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First Order Kinetics Reactions

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Jennifer Kordash

on 10 January 2013

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Transcript of First Order Kinetics Reactions

Are you scared for your life?
Do you fear your children will have birth defects?
Are you afraid to go outside?
Have no fear! FONBs is here! Nuclear Bombs: They'll blow your mind A reaction where the concentration of one reactant determines the rate of the reaction. The reactant and rate are proportional; every time the reactant doubles, so does the rate. Compared to a second order reaction, when the reactant is doubled, rate is quadrupled. Rate Law What is a first order reaction? Rate=K [A] [B] a rate law for a first order reaction, would just contain one of the variables because the other would be 0 order.

Example: A is the first order because when the concentration doubles, so does the rate. B is 0 order, because when the concentration doubles, the rate remains constant. Rate Constant This is 'k' in the rate law. The rate constant varies in each reaction. This is to adjust for error in the reaction. To solve for 'k' use substitution with data given in the table. Reaction Mechanism The reaction mechanism is made up of at least two separate reactions, one is slow, and one is fast. The two reactions must add together and create the original reaction. The stoichiometry between the two reactions must agree. First Order in Real Life Airbags are a good example of first order kinetics in action. Airbags inflate when an NaN3 pellet is burned and nitrogen gas fills the nylon airbag. The airbag inflates at a rate of 150 to 250 mph in 40 milliseconds. First order kinetics would be the better choice in this case because it allows more control over the reaction. This is because the rate of reaction is directly proportional to the amount of NaN3. A second order reaction would cause the rate of inflation to quadruple causing the bag to inflate too fast and possibly burst. First Order Graphs The Obvious Choice After a crash course in first order reaction, it is clear that first order kinetics is the obvious choice when it comes to nuclear bombs. rate= k [A] [B] 1=k[.1]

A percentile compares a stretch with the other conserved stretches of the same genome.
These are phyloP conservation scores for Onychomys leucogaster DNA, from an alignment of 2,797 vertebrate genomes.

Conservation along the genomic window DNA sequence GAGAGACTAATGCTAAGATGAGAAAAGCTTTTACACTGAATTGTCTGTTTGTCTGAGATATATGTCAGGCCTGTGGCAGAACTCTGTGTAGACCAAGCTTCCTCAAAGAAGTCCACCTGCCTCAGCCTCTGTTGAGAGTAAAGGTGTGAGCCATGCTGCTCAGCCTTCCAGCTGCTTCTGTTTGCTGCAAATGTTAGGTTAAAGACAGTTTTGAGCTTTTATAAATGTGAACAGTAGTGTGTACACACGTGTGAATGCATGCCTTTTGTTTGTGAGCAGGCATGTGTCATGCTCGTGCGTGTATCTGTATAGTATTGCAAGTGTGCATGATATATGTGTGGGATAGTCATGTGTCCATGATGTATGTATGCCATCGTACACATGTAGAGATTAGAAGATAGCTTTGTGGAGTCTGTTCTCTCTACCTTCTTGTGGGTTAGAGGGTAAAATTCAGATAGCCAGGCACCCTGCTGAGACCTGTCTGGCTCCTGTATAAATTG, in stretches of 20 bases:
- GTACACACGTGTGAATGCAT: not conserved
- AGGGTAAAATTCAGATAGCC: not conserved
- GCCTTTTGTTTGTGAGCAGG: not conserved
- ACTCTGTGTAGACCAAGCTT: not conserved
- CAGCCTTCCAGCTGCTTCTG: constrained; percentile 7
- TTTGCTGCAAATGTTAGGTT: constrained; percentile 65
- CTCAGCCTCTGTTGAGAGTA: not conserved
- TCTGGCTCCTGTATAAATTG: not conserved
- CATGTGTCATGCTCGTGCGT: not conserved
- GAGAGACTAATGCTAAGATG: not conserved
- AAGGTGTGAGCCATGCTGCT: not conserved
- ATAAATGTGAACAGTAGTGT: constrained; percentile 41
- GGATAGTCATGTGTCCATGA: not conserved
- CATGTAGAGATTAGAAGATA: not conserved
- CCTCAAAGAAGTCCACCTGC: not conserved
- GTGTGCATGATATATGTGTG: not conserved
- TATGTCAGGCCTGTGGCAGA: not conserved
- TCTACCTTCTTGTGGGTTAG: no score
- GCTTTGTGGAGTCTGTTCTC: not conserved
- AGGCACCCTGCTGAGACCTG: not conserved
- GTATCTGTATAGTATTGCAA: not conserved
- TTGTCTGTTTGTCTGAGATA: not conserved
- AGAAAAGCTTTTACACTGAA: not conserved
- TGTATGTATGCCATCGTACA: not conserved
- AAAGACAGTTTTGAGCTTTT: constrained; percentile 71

k=10/Ms rate=1
[B]=1 so plug in the values... example: A+E-->C+D slow
D+B-->E fast
(added together)
The first one is slow because it matches the rate law the best. It only has A in it. The second equation is fast because doesn't match the rate law and contains the B concentration. What is FONBs? FONBs stands for First Order Nuclear Bombs. These bombs contain first order kinetic reactions, guaranteed to keep you safer. The reaction rate is not as fast as a second order reaction, which means after the bomb explodes, more time is allotted to evacuate the danger area. This means less exposure to radiation which causes cancer and birth defects for future generations.
So next time your considering purchasing a nuclear weapon remember the following points... First order reactions only double the reaction rate, while second order reactions quadruple it...more time to reach safety!
The spread from the bomb won't reach as far with first order reactions, which means more untouched environment as well as liveable space.
The first order explosion will produce the same "WOW factor" effect as the second order explosion, however the casualty rate will be drastically lower. Call 1-800-BOMBS
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